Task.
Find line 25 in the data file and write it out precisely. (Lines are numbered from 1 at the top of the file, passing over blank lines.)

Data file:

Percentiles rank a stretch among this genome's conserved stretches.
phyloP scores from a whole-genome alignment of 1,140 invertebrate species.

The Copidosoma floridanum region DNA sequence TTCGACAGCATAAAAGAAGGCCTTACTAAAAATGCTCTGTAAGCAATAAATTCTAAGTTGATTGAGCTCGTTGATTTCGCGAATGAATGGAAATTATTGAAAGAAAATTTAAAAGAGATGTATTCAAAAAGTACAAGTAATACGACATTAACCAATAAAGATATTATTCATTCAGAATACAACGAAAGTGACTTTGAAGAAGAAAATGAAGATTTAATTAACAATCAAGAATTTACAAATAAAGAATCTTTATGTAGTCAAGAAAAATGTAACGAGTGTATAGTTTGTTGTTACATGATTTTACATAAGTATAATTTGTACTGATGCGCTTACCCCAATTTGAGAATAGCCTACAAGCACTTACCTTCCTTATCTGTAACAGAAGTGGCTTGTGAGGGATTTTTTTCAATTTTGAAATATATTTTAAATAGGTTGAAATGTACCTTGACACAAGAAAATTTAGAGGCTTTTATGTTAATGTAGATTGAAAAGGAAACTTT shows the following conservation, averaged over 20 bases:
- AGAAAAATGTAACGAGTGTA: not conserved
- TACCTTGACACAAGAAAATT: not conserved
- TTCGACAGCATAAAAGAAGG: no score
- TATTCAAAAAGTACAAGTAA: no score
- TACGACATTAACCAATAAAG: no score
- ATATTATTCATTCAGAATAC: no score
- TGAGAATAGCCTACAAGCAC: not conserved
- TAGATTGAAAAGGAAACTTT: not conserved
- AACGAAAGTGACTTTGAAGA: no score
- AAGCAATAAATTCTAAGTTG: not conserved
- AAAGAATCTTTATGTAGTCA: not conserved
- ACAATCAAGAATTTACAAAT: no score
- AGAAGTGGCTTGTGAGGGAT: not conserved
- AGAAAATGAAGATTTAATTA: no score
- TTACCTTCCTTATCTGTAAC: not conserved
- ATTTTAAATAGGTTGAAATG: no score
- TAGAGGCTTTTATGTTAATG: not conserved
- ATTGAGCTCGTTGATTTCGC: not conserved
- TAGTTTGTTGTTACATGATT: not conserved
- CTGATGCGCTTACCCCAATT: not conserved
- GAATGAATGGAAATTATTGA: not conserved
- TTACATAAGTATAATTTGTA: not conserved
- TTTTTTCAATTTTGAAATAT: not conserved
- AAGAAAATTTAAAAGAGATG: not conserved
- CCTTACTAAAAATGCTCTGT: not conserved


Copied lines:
- TTACATAAGTATAATTTGTA: not conserved